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Kiira Motors ready to produce 1000 buses this year

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Uganda ‘s automotive industry champion , Kiira Motors Corporation is working with reputable strategic partners to produce  at least 1,000 buses  for Kampala and other cities in the East Africa region .

The buses 50 of which will be electric , are part of  30,000 Buses  the company and its partners are set to produce  for the regional market, with 65% parts and components localized by 2030. This builds on the successful development of the Kayoola Electric and Diesel Buses built through technology transfer and utilizing the facilities and resources at the UPDF National Enterprise Corporation Luweero Industries in Nakasongola. 

“Kiira Motors and the partners plan to produce and deploy 1,030 Buses by end of 2021, 50 of which will be electric. The initiative is aimed at modernizing public transport in the urban centers in Uganda and beyond, while building the indigenous motor vehicle industry through technology transfer and localization of auto parts manufacturing,” a statement issued by Kiira Motors reads in part.

Kampala and other Cities in the region have for decades faced challenges of road and traffic congestion, pollution, unemployment and under employment resulting into low fuel economy, poor air quality, low labour productivity, and compromised road safety.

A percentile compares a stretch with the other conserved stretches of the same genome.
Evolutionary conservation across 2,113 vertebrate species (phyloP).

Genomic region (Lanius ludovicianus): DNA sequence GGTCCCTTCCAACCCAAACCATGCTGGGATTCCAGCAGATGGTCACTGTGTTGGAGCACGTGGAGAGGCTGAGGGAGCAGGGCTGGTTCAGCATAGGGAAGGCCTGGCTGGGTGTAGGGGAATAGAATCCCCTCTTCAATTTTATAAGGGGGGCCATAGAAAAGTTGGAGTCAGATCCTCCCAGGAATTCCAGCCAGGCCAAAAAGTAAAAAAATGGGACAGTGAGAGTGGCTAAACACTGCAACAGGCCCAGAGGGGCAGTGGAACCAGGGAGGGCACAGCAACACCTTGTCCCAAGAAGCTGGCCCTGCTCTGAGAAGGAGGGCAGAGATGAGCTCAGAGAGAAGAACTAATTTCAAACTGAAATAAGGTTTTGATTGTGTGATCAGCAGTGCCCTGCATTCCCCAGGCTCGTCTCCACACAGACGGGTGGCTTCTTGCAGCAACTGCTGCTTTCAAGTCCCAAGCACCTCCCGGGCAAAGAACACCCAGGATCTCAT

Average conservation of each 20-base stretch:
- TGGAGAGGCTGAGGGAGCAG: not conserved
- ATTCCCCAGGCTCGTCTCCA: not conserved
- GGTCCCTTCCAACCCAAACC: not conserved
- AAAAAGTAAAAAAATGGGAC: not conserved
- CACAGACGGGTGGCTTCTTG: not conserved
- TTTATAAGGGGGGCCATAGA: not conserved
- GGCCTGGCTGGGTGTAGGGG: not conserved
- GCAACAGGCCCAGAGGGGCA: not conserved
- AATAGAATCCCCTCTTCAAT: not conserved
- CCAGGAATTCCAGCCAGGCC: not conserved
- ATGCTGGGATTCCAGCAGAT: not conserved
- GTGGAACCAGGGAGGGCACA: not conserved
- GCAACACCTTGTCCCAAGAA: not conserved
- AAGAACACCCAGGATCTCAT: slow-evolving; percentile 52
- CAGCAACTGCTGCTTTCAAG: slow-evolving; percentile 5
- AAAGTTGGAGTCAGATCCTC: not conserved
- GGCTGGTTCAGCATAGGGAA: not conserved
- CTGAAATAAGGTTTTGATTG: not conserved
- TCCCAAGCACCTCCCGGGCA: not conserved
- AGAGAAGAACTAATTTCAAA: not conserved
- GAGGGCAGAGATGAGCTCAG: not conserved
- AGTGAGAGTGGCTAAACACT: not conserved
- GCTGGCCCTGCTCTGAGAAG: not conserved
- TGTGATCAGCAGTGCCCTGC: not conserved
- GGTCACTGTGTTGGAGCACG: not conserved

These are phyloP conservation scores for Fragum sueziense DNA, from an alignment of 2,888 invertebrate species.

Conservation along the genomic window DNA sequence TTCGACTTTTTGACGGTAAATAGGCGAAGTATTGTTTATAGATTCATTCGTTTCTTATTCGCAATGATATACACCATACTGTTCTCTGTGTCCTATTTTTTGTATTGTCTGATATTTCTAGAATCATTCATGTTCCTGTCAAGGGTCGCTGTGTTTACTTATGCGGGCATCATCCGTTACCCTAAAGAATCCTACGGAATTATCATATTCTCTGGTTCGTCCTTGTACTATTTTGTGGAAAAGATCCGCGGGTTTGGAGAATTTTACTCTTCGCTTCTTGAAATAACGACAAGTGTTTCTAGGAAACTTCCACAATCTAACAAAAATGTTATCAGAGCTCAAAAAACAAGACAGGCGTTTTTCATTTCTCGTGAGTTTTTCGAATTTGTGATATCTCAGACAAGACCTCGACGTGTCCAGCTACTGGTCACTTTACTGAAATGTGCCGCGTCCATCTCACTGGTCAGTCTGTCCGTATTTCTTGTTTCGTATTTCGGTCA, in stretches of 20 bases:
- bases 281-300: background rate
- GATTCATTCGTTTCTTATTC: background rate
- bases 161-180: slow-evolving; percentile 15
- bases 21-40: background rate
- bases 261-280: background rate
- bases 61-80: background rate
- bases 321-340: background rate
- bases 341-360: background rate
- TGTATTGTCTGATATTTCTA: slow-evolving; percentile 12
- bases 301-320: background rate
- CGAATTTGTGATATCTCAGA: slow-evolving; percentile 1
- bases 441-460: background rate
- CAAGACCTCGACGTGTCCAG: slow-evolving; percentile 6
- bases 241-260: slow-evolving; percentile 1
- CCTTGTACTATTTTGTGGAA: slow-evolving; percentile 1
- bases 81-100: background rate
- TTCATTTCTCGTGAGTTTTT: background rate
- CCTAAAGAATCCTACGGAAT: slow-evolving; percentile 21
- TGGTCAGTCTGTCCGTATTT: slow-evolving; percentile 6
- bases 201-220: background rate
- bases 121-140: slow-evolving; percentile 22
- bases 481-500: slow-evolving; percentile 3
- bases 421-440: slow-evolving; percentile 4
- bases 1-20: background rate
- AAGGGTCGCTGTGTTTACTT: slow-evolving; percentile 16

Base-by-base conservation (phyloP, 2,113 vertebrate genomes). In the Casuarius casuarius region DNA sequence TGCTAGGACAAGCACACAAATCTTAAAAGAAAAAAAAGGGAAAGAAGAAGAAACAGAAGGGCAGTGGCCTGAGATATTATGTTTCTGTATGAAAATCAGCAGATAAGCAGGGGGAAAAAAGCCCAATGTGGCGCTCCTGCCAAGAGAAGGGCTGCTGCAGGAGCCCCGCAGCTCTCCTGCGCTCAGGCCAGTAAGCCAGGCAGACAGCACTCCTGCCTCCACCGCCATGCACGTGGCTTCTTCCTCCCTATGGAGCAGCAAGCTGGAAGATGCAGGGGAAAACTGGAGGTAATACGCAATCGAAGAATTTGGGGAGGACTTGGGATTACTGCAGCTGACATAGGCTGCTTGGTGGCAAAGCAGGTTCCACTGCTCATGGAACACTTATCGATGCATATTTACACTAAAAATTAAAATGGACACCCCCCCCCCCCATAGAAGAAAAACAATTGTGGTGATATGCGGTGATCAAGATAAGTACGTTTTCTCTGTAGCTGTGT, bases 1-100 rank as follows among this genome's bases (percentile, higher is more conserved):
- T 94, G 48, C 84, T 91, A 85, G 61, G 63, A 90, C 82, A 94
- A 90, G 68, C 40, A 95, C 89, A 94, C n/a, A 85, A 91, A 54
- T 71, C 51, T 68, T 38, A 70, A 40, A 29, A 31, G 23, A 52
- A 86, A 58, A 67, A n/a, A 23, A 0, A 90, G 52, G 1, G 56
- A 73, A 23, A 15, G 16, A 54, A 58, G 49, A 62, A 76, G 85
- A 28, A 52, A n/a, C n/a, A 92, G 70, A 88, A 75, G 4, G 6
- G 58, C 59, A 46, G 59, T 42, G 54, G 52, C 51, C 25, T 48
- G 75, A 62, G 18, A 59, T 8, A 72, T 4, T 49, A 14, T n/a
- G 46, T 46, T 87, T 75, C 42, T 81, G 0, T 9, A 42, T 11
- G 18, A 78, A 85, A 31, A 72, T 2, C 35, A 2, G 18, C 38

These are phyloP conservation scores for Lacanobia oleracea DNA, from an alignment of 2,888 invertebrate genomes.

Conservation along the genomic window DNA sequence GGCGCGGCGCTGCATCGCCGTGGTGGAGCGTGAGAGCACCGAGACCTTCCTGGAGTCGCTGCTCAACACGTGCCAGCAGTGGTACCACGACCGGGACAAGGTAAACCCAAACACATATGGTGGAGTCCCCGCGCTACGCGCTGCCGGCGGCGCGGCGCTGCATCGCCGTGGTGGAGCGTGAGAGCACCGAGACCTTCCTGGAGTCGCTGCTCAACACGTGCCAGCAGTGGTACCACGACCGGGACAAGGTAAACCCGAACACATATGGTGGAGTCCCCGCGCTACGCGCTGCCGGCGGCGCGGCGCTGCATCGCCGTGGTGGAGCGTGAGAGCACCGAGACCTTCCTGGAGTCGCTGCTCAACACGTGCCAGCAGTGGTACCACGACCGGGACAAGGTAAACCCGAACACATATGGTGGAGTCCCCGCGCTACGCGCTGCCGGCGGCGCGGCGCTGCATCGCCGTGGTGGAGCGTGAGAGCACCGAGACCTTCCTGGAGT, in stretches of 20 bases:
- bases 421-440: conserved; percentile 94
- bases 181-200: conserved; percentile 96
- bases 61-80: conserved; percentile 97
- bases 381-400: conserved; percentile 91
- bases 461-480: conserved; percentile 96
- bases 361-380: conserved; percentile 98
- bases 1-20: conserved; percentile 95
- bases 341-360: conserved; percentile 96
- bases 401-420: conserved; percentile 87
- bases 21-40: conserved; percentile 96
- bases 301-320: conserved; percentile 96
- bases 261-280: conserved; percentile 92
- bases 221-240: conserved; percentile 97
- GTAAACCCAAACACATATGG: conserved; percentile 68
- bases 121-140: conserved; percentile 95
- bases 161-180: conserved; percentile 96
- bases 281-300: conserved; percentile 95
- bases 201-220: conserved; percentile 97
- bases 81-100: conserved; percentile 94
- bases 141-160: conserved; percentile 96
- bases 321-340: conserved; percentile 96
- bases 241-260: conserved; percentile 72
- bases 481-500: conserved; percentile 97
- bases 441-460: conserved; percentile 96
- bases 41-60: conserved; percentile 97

“This calls for establishment of a robust integrated and inclusive mass transport system based on environmentally friendly transport solutions. Coupled with localization of capabilities to develop, make and sell vehicles and components, this provides an unprecedented opportunity for transforming the economy drawing on the demographic dividend of Uganda, the KMC statement says.

Last week, Kiira Motors unveiled Uganda’s first diesel bus, the “Kayoola Diesel Bus” UBJ 720 J assembled at Luwero Industries by Kiira Motors and UPDF engineers. The bus runs on a diesel engine, it has an in-built toilet refrigerator and cameras for safety of the passengers.

A year before they launched the Kayoola Solar bus that relies on lithium-ion batteries to power an electric motor that is coupled to a 2-speed pneumatic shift transmission.



Source – Matooke Republic

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